Brief Fact Summary. Electric Storage (Defendant), an American company, used a process to develop lead powder two years before Shimadzu (Plaintiff), a Japanese citizen, applied for a U.S. patent for the process.
Synopsis of Rule of Law. Under Â§ 102(b), a third party’s innocent use of an invention in its factory to create a commercial product is “public use.”
Thus, the ordinary use of a machine or the practice of a process in a factory in the usual course of producing articles for commercial purposes is a public use.View Full Point of Law
Issue. Under Â§ 102(b), is a third party’s innocent use of an invention in its factory to create a commercial produce “public use?”
Held. (Roberts, J.) Yes.Â Under Â§ 102(b), a third party’s innocent use of an invention in its factory to create a commercial product is “public use.”Â Public use two years before an application for a patent renders a patent invalid.Â Experimental use is not public use, however it is public use to produce commercial products for profit using an unhidden machine in a factory process.Â In this case, Defendant did not hide or make efforts to hide the machine, process, or product from employees or anyone who may have had a legitimate interest.Â Plaintiff’s patent claims were invalid and therefore could not be infringed because the machine was in use two years before his applications.Â Reversed.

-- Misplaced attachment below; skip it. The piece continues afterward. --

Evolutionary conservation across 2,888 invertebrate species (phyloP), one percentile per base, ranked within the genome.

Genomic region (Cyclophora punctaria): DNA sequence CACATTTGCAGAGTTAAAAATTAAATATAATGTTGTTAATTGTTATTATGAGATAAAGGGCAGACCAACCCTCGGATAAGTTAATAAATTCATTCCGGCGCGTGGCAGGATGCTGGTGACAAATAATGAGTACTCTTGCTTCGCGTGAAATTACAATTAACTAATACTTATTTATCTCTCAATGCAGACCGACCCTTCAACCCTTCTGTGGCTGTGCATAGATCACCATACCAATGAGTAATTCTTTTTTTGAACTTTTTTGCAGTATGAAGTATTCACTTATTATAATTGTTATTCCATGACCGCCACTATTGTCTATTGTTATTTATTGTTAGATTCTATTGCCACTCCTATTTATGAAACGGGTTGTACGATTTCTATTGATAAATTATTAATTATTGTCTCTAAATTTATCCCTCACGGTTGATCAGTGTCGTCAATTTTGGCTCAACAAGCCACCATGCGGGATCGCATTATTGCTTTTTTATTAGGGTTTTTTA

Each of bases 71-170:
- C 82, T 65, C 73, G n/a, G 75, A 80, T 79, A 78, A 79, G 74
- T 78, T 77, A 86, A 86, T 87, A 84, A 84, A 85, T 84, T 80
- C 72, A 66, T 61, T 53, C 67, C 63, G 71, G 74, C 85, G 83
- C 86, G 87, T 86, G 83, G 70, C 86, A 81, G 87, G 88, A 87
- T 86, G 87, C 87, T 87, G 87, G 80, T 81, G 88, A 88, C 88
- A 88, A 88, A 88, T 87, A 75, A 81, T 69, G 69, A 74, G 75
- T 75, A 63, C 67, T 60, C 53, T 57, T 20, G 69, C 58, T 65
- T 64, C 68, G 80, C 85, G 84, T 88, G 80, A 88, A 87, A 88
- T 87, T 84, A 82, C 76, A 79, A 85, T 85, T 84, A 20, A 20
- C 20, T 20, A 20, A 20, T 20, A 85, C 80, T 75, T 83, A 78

Discussion. As the opinion noted, predecessor statutes to 35 U.S.C. Â§ 102(b) imposed a bar only when the applicant used or consented to the use of his invention before the time according to statute.Â In Electric Storage, it was revealed that Â§ 102(b) extended this bar to the use by third persons other than the applicant and/or inventor.Â The date of public use before a patent application is limited as defined by statute and has changed over the years.Â During Electric Storage it was two years, but in 1939 it was shortened by Congress to its present state of one year.